��Popular Science Monthly
���The twelve pumps terminating in one large mixing tank are illustrated above. Each pipe is connected with a separate tank and the object of the apparatus is to obtain an accurate blend of the twelve different grades of oils
��Blending Twelve Grades of Oil Into One
A PUMPING plant of a new kind has been constructed for a large oil company in the West to mix oils. There are twelve pumps, each of which is separately controlled by a clutch. Dif- ferent grades of oils are required for various purposes, and it is the object of this equipment to supply the blends or mi.xtures of oils according to the formulas prepared by experts. Each of the twelve pumps is connected by a pipe with a different tank of oil, the main jet from all of them terminating in one large mixing tank.
��successors is an apparatus in- vented b\' a Massachusetts man. It has a game field pro- \ided with semi-conical catch- ing-hoods arranged in the positions of the various play- ers in the fields. These hoods serve to catch the ball and return it to a side pocket. There is a mechanical batter which swings a bat on a metal post set beside the home-plate. A spring operates the bat with considerable force.
The pitching device calls for real skill on the part of the player. The ball is pitched from a pivoted arm which has a ball-receiving cup at its up- per end, and a notch in the ts base portion by which it is in retracted position. When
the latch is released the pitching arm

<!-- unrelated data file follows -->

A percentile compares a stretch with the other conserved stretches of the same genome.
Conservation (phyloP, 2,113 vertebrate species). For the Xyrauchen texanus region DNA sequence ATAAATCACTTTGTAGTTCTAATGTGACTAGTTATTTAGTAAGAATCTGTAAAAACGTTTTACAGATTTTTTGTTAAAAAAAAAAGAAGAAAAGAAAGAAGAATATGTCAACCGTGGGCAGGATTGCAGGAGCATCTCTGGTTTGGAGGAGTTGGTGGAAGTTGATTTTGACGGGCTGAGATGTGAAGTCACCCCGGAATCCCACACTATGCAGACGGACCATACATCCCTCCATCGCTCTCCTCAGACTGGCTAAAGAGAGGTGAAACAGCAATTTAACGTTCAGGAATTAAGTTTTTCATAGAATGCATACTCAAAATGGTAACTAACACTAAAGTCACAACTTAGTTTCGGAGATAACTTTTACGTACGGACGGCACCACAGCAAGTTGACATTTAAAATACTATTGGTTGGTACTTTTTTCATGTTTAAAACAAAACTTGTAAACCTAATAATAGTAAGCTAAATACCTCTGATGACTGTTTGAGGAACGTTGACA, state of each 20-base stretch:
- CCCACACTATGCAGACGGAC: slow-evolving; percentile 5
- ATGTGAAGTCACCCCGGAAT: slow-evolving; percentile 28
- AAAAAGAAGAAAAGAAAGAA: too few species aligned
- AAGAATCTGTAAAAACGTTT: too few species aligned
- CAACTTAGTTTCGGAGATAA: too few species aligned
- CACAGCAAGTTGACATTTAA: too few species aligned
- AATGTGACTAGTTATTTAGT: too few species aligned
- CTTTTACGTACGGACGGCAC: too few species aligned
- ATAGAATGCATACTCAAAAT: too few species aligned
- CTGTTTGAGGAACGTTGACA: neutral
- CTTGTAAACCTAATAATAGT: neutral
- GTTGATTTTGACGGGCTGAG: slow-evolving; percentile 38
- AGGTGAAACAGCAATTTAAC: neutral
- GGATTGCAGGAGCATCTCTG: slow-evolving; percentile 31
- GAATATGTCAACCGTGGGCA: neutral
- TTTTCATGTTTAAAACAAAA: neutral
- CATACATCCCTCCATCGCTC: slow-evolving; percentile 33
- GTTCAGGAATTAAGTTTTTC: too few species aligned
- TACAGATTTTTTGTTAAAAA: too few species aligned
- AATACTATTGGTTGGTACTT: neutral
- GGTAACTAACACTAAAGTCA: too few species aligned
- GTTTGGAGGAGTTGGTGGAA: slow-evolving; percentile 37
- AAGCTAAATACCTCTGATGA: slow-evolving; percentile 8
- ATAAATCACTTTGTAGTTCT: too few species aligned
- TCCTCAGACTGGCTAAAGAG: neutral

throws the ball toward the batter.
The success of the player depends upon
his ability to judge of the speed of the
ball and then "bat" accordingly.
After considerable practice the player can sometimes "lift" a "high one" to center field or send a swift one bowling toward the shortstop position with such speed that it strikes the catching-hood with a resounding thud. This is one game where foul balls are unheard of. If the batted ball flies off at an angle the sides of the apparatus are high enough to pre\'ent it leaving the board.
��Another Baseball Game in Disguise
IF baseball, the great American game, fails to live up to its reputation with the coming generation it will at least not sink into obli\ion. The large and \'aried collection of games simulating it \\ ill serve to immorlalizeitto future residents of this workl, and the historians of a million years hence will make men- tion of the fact that numerous game sets left behind by us lead them to believe that as a race we were a people of hm mentality, worshipping a game callc basi'ball with as much fervor as the ancient Egyptians worshipped their gra\- en images.
The most recent addition to the collec- tion of games which niiglit puzzle our
���The baseball game out- ball in position ready to a pivoted arm to the ter which stands erect
��showing the be pitched from mechanical bat- home - plate